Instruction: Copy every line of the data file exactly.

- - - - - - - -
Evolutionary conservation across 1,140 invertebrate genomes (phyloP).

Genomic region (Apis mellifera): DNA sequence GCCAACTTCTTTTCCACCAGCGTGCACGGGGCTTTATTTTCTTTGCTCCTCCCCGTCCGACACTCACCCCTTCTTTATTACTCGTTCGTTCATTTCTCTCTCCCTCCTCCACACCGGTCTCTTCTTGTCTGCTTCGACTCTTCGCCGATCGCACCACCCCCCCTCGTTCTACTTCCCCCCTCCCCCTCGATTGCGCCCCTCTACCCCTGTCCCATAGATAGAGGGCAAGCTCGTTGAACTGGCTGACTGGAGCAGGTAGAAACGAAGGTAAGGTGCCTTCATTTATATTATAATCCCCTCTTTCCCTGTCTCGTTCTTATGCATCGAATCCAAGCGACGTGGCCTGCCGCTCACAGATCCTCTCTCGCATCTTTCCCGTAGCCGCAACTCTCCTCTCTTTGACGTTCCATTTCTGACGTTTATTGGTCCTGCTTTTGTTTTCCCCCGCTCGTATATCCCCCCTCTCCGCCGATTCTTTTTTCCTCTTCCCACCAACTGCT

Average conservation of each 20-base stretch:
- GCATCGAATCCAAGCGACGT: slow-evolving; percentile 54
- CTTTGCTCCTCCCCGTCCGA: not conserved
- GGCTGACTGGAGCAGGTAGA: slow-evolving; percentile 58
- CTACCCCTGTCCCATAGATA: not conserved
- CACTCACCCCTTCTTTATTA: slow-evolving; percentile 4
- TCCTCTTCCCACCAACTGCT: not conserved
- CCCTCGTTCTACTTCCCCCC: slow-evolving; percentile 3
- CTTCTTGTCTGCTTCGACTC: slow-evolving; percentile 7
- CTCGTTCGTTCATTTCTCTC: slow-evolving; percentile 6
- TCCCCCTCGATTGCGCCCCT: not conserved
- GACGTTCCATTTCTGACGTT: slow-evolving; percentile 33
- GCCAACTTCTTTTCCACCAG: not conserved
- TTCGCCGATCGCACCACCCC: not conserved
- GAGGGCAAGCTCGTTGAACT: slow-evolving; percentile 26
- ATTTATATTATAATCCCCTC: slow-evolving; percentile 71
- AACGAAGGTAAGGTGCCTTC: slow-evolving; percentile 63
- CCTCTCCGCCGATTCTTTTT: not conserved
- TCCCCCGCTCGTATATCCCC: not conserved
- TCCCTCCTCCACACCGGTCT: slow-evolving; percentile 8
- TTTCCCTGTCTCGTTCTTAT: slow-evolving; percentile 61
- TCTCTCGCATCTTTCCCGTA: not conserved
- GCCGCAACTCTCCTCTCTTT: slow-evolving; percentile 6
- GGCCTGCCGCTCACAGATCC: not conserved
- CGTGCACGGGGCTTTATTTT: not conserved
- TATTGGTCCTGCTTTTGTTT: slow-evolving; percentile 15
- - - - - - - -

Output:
Evolutionary conservation across 1,140 invertebrate genomes (phyloP).

Genomic region (Apis mellifera): DNA sequence GCCAACTTCTTTTCCACCAGCGTGCACGGGGCTTTATTTTCTTTGCTCCTCCCCGTCCGACACTCACCCCTTCTTTATTACTCGTTCGTTCATTTCTCTCTCCCTCCTCCACACCGGTCTCTTCTTGTCTGCTTCGACTCTTCGCCGATCGCACCACCCCCCCTCGTTCTACTTCCCCCCTCCCCCTCGATTGCGCCCCTCTACCCCTGTCCCATAGATAGAGGGCAAGCTCGTTGAACTGGCTGACTGGAGCAGGTAGAAACGAAGGTAAGGTGCCTTCATTTATATTATAATCCCCTCTTTCCCTGTCTCGTTCTTATGCATCGAATCCAAGCGACGTGGCCTGCCGCTCACAGATCCTCTCTCGCATCTTTCCCGTAGCCGCAACTCTCCTCTCTTTGACGTTCCATTTCTGACGTTTATTGGTCCTGCTTTTGTTTTCCCCCGCTCGTATATCCCCCCTCTCCGCCGATTCTTTTTTCCTCTTCCCACCAACTGCT

Average conservation of each 20-base stretch:
- GCATCGAATCCAAGCGACGT: slow-evolving; percentile 54
- CTTTGCTCCTCCCCGTCCGA: not conserved
- GGCTGACTGGAGCAGGTAGA: slow-evolving; percentile 58
- CTACCCCTGTCCCATAGATA: not conserved
- CACTCACCCCTTCTTTATTA: slow-evolving; percentile 4
- TCCTCTTCCCACCAACTGCT: not conserved
- CCCTCGTTCTACTTCCCCCC: slow-evolving; percentile 3
- CTTCTTGTCTGCTTCGACTC: slow-evolving; percentile 7
- CTCGTTCGTTCATTTCTCTC: slow-evolving; percentile 6
- TCCCCCTCGATTGCGCCCCT: not conserved
- GACGTTCCATTTCTGACGTT: slow-evolving; percentile 33
- GCCAACTTCTTTTCCACCAG: not conserved
- TTCGCCGATCGCACCACCCC: not conserved
- GAGGGCAAGCTCGTTGAACT: slow-evolving; percentile 26
- ATTTATATTATAATCCCCTC: slow-evolving; percentile 71
- AACGAAGGTAAGGTGCCTTC: slow-evolving; percentile 63
- CCTCTCCGCCGATTCTTTTT: not conserved
- TCCCCCGCTCGTATATCCCC: not conserved
- TCCCTCCTCCACACCGGTCT: slow-evolving; percentile 8
- TTTCCCTGTCTCGTTCTTAT: slow-evolving; percentile 61
- TCTCTCGCATCTTTCCCGTA: not conserved
- GCCGCAACTCTCCTCTCTTT: slow-evolving; percentile 6
- GGCCTGCCGCTCACAGATCC: not conserved
- CGTGCACGGGGCTTTATTTT: not conserved
- TATTGGTCCTGCTTTTGTTT: slow-evolving; percentile 15